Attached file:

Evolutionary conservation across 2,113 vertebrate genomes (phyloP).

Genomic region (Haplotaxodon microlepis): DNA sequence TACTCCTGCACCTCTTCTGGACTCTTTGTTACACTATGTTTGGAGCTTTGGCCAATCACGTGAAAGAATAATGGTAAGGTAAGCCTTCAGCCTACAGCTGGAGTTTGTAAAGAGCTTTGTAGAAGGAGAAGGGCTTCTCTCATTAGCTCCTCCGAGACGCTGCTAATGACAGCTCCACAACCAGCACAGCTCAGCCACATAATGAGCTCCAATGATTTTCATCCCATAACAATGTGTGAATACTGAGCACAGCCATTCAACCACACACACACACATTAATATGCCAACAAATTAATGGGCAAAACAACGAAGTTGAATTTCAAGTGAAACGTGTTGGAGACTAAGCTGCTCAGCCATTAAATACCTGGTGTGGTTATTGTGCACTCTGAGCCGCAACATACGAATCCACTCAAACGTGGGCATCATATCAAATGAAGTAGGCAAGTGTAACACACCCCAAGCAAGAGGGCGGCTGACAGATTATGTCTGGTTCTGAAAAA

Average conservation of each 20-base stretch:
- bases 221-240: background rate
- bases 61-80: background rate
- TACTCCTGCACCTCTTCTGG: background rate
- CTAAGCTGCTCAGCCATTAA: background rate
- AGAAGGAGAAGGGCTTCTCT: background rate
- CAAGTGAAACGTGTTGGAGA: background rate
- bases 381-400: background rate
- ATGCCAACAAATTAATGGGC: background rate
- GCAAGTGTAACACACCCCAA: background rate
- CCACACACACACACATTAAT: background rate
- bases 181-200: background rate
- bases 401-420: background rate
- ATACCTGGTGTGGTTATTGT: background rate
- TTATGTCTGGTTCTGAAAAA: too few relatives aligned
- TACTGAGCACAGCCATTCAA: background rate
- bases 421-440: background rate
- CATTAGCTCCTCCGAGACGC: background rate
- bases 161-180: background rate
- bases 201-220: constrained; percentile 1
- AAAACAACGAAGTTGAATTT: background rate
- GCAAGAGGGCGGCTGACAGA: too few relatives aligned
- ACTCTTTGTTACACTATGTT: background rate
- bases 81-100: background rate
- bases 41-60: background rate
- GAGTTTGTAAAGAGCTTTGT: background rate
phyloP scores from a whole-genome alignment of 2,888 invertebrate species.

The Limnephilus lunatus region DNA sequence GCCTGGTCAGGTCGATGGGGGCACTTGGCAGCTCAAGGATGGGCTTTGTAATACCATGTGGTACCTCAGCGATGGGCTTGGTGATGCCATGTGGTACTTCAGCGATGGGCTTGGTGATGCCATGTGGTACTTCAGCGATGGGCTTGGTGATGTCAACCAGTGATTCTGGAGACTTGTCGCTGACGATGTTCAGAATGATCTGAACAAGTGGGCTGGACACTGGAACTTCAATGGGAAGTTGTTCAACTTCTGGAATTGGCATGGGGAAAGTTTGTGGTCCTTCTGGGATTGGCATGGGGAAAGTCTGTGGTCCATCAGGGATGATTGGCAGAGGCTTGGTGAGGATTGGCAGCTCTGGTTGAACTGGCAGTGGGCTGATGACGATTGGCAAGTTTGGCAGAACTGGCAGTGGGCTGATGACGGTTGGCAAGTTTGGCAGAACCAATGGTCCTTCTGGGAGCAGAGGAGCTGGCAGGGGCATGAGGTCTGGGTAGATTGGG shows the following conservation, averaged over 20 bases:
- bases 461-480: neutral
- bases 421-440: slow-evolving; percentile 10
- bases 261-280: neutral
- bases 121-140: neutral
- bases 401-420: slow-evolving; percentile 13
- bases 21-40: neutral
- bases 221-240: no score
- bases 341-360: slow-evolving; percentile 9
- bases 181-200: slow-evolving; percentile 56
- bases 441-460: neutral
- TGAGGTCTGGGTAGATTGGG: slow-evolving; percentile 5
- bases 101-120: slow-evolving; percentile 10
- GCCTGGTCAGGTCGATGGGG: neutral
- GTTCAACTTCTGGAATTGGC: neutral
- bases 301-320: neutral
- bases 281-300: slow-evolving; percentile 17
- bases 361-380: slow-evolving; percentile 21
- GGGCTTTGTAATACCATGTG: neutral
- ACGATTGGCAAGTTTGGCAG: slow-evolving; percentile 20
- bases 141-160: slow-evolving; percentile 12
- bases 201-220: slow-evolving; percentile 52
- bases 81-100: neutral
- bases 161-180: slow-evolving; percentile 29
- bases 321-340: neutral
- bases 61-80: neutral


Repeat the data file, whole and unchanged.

Evolutionary conservation across 2,113 vertebrate genomes (phyloP).

Genomic region (Haplotaxodon microlepis): DNA sequence TACTCCTGCACCTCTTCTGGACTCTTTGTTACACTATGTTTGGAGCTTTGGCCAATCACGTGAAAGAATAATGGTAAGGTAAGCCTTCAGCCTACAGCTGGAGTTTGTAAAGAGCTTTGTAGAAGGAGAAGGGCTTCTCTCATTAGCTCCTCCGAGACGCTGCTAATGACAGCTCCACAACCAGCACAGCTCAGCCACATAATGAGCTCCAATGATTTTCATCCCATAACAATGTGTGAATACTGAGCACAGCCATTCAACCACACACACACACATTAATATGCCAACAAATTAATGGGCAAAACAACGAAGTTGAATTTCAAGTGAAACGTGTTGGAGACTAAGCTGCTCAGCCATTAAATACCTGGTGTGGTTATTGTGCACTCTGAGCCGCAACATACGAATCCACTCAAACGTGGGCATCATATCAAATGAAGTAGGCAAGTGTAACACACCCCAAGCAAGAGGGCGGCTGACAGATTATGTCTGGTTCTGAAAAA

Average conservation of each 20-base stretch:
- bases 221-240: background rate
- bases 61-80: background rate
- TACTCCTGCACCTCTTCTGG: background rate
- CTAAGCTGCTCAGCCATTAA: background rate
- AGAAGGAGAAGGGCTTCTCT: background rate
- CAAGTGAAACGTGTTGGAGA: background rate
- bases 381-400: background rate
- ATGCCAACAAATTAATGGGC: background rate
- GCAAGTGTAACACACCCCAA: background rate
- CCACACACACACACATTAAT: background rate
- bases 181-200: background rate
- bases 401-420: background rate
- ATACCTGGTGTGGTTATTGT: background rate
- TTATGTCTGGTTCTGAAAAA: too few relatives aligned
- TACTGAGCACAGCCATTCAA: background rate
- bases 421-440: background rate
- CATTAGCTCCTCCGAGACGC: background rate
- bases 161-180: background rate
- bases 201-220: constrained; percentile 1
- AAAACAACGAAGTTGAATTT: background rate
- GCAAGAGGGCGGCTGACAGA: too few relatives aligned
- ACTCTTTGTTACACTATGTT: background rate
- bases 81-100: background rate
- bases 41-60: background rate
- GAGTTTGTAAAGAGCTTTGT: background rate
phyloP scores from a whole-genome alignment of 2,888 invertebrate species.

The Limnephilus lunatus region DNA sequence GCCTGGTCAGGTCGATGGGGGCACTTGGCAGCTCAAGGATGGGCTTTGTAATACCATGTGGTACCTCAGCGATGGGCTTGGTGATGCCATGTGGTACTTCAGCGATGGGCTTGGTGATGCCATGTGGTACTTCAGCGATGGGCTTGGTGATGTCAACCAGTGATTCTGGAGACTTGTCGCTGACGATGTTCAGAATGATCTGAACAAGTGGGCTGGACACTGGAACTTCAATGGGAAGTTGTTCAACTTCTGGAATTGGCATGGGGAAAGTTTGTGGTCCTTCTGGGATTGGCATGGGGAAAGTCTGTGGTCCATCAGGGATGATTGGCAGAGGCTTGGTGAGGATTGGCAGCTCTGGTTGAACTGGCAGTGGGCTGATGACGATTGGCAAGTTTGGCAGAACTGGCAGTGGGCTGATGACGGTTGGCAAGTTTGGCAGAACCAATGGTCCTTCTGGGAGCAGAGGAGCTGGCAGGGGCATGAGGTCTGGGTAGATTGGG shows the following conservation, averaged over 20 bases:
- bases 461-480: neutral
- bases 421-440: slow-evolving; percentile 10
- bases 261-280: neutral
- bases 121-140: neutral
- bases 401-420: slow-evolving; percentile 13
- bases 21-40: neutral
- bases 221-240: no score
- bases 341-360: slow-evolving; percentile 9
- bases 181-200: slow-evolving; percentile 56
- bases 441-460: neutral
- TGAGGTCTGGGTAGATTGGG: slow-evolving; percentile 5
- bases 101-120: slow-evolving; percentile 10
- GCCTGGTCAGGTCGATGGGG: neutral
- GTTCAACTTCTGGAATTGGC: neutral
- bases 301-320: neutral
- bases 281-300: slow-evolving; percentile 17
- bases 361-380: slow-evolving; percentile 21
- GGGCTTTGTAATACCATGTG: neutral
- ACGATTGGCAAGTTTGGCAG: slow-evolving; percentile 20
- bases 141-160: slow-evolving; percentile 12
- bases 201-220: slow-evolving; percentile 52
- bases 81-100: neutral
- bases 161-180: slow-evolving; percentile 29
- bases 321-340: neutral
- bases 61-80: neutral